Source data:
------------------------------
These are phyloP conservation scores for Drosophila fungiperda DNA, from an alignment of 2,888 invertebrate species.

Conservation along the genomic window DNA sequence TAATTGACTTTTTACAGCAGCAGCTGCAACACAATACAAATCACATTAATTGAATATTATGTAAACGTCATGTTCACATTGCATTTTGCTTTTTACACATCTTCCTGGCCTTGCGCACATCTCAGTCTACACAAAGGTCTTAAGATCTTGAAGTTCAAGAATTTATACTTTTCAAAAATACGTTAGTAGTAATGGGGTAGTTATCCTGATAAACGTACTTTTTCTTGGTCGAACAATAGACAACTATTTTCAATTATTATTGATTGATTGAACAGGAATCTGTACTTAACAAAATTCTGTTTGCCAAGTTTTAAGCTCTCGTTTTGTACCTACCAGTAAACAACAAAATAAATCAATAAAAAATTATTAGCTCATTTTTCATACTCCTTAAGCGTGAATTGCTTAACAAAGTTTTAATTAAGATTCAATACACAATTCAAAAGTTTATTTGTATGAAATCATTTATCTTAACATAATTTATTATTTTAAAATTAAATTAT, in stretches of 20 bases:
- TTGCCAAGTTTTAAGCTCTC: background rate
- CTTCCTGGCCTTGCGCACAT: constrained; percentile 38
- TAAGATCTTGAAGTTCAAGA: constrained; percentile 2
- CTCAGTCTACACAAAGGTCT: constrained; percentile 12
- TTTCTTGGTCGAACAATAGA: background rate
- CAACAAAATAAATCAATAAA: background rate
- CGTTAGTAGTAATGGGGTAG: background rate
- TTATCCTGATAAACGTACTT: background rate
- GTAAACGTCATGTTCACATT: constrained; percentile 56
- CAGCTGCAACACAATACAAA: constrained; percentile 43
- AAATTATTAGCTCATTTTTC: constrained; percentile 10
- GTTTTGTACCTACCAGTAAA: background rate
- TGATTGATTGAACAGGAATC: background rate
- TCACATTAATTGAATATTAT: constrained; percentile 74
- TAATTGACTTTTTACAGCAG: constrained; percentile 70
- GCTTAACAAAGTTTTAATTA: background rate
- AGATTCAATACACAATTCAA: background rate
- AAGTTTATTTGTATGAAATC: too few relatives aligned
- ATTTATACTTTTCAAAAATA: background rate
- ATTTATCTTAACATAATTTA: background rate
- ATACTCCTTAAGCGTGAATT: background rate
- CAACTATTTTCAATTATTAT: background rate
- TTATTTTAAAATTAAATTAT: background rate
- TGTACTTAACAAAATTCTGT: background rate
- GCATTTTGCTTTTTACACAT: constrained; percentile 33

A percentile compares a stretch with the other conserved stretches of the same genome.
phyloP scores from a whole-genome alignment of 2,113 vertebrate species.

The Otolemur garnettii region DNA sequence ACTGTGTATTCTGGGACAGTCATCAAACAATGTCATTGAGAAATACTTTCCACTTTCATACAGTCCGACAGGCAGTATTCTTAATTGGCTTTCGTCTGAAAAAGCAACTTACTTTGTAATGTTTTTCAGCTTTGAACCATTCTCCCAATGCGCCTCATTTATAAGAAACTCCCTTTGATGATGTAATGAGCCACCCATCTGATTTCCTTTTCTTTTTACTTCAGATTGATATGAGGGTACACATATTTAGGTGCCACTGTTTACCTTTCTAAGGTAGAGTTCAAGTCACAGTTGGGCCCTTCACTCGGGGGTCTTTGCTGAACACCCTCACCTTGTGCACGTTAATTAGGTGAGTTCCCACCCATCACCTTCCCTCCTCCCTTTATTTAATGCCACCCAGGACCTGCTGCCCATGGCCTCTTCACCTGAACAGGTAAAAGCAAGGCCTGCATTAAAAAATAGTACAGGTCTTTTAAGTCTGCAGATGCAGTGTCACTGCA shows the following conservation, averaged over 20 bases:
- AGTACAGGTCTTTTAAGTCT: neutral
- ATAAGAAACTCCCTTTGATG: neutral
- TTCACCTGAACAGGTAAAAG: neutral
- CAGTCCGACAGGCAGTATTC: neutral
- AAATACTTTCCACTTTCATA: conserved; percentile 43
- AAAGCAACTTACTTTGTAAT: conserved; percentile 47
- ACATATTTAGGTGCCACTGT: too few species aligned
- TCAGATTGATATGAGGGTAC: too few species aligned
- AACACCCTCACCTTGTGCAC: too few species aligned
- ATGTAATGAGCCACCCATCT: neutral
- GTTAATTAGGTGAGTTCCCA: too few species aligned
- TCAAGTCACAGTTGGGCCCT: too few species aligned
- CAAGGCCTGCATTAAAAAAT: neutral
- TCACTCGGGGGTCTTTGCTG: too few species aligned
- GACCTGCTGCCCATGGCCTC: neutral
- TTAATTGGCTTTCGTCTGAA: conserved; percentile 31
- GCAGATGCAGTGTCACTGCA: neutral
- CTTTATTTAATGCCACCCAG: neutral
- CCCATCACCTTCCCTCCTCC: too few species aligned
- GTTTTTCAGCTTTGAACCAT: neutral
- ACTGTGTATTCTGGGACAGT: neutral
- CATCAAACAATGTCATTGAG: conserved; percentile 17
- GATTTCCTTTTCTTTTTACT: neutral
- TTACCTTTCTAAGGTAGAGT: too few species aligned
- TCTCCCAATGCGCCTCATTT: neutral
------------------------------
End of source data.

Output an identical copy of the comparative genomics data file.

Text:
These are phyloP conservation scores for Drosophila fungiperda DNA, from an alignment of 2,888 invertebrate species.

Conservation along the genomic window DNA sequence TAATTGACTTTTTACAGCAGCAGCTGCAACACAATACAAATCACATTAATTGAATATTATGTAAACGTCATGTTCACATTGCATTTTGCTTTTTACACATCTTCCTGGCCTTGCGCACATCTCAGTCTACACAAAGGTCTTAAGATCTTGAAGTTCAAGAATTTATACTTTTCAAAAATACGTTAGTAGTAATGGGGTAGTTATCCTGATAAACGTACTTTTTCTTGGTCGAACAATAGACAACTATTTTCAATTATTATTGATTGATTGAACAGGAATCTGTACTTAACAAAATTCTGTTTGCCAAGTTTTAAGCTCTCGTTTTGTACCTACCAGTAAACAACAAAATAAATCAATAAAAAATTATTAGCTCATTTTTCATACTCCTTAAGCGTGAATTGCTTAACAAAGTTTTAATTAAGATTCAATACACAATTCAAAAGTTTATTTGTATGAAATCATTTATCTTAACATAATTTATTATTTTAAAATTAAATTAT, in stretches of 20 bases:
- TTGCCAAGTTTTAAGCTCTC: background rate
- CTTCCTGGCCTTGCGCACAT: constrained; percentile 38
- TAAGATCTTGAAGTTCAAGA: constrained; percentile 2
- CTCAGTCTACACAAAGGTCT: constrained; percentile 12
- TTTCTTGGTCGAACAATAGA: background rate
- CAACAAAATAAATCAATAAA: background rate
- CGTTAGTAGTAATGGGGTAG: background rate
- TTATCCTGATAAACGTACTT: background rate
- GTAAACGTCATGTTCACATT: constrained; percentile 56
- CAGCTGCAACACAATACAAA: constrained; percentile 43
- AAATTATTAGCTCATTTTTC: constrained; percentile 10
- GTTTTGTACCTACCAGTAAA: background rate
- TGATTGATTGAACAGGAATC: background rate
- TCACATTAATTGAATATTAT: constrained; percentile 74
- TAATTGACTTTTTACAGCAG: constrained; percentile 70
- GCTTAACAAAGTTTTAATTA: background rate
- AGATTCAATACACAATTCAA: background rate
- AAGTTTATTTGTATGAAATC: too few relatives aligned
- ATTTATACTTTTCAAAAATA: background rate
- ATTTATCTTAACATAATTTA: background rate
- ATACTCCTTAAGCGTGAATT: background rate
- CAACTATTTTCAATTATTAT: background rate
- TTATTTTAAAATTAAATTAT: background rate
- TGTACTTAACAAAATTCTGT: background rate
- GCATTTTGCTTTTTACACAT: constrained; percentile 33

A percentile compares a stretch with the other conserved stretches of the same genome.
phyloP scores from a whole-genome alignment of 2,113 vertebrate species.

The Otolemur garnettii region DNA sequence ACTGTGTATTCTGGGACAGTCATCAAACAATGTCATTGAGAAATACTTTCCACTTTCATACAGTCCGACAGGCAGTATTCTTAATTGGCTTTCGTCTGAAAAAGCAACTTACTTTGTAATGTTTTTCAGCTTTGAACCATTCTCCCAATGCGCCTCATTTATAAGAAACTCCCTTTGATGATGTAATGAGCCACCCATCTGATTTCCTTTTCTTTTTACTTCAGATTGATATGAGGGTACACATATTTAGGTGCCACTGTTTACCTTTCTAAGGTAGAGTTCAAGTCACAGTTGGGCCCTTCACTCGGGGGTCTTTGCTGAACACCCTCACCTTGTGCACGTTAATTAGGTGAGTTCCCACCCATCACCTTCCCTCCTCCCTTTATTTAATGCCACCCAGGACCTGCTGCCCATGGCCTCTTCACCTGAACAGGTAAAAGCAAGGCCTGCATTAAAAAATAGTACAGGTCTTTTAAGTCTGCAGATGCAGTGTCACTGCA shows the following conservation, averaged over 20 bases:
- AGTACAGGTCTTTTAAGTCT: neutral
- ATAAGAAACTCCCTTTGATG: neutral
- TTCACCTGAACAGGTAAAAG: neutral
- CAGTCCGACAGGCAGTATTC: neutral
- AAATACTTTCCACTTTCATA: conserved; percentile 43
- AAAGCAACTTACTTTGTAAT: conserved; percentile 47
- ACATATTTAGGTGCCACTGT: too few species aligned
- TCAGATTGATATGAGGGTAC: too few species aligned
- AACACCCTCACCTTGTGCAC: too few species aligned
- ATGTAATGAGCCACCCATCT: neutral
- GTTAATTAGGTGAGTTCCCA: too few species aligned
- TCAAGTCACAGTTGGGCCCT: too few species aligned
- CAAGGCCTGCATTAAAAAAT: neutral
- TCACTCGGGGGTCTTTGCTG: too few species aligned
- GACCTGCTGCCCATGGCCTC: neutral
- TTAATTGGCTTTCGTCTGAA: conserved; percentile 31
- GCAGATGCAGTGTCACTGCA: neutral
- CTTTATTTAATGCCACCCAG: neutral
- CCCATCACCTTCCCTCCTCC: too few species aligned
- GTTTTTCAGCTTTGAACCAT: neutral
- ACTGTGTATTCTGGGACAGT: neutral
- CATCAAACAATGTCATTGAG: conserved; percentile 17
- GATTTCCTTTTCTTTTTACT: neutral
- TTACCTTTCTAAGGTAGAGT: too few species aligned
- TCTCCCAATGCGCCTCATTT: neutral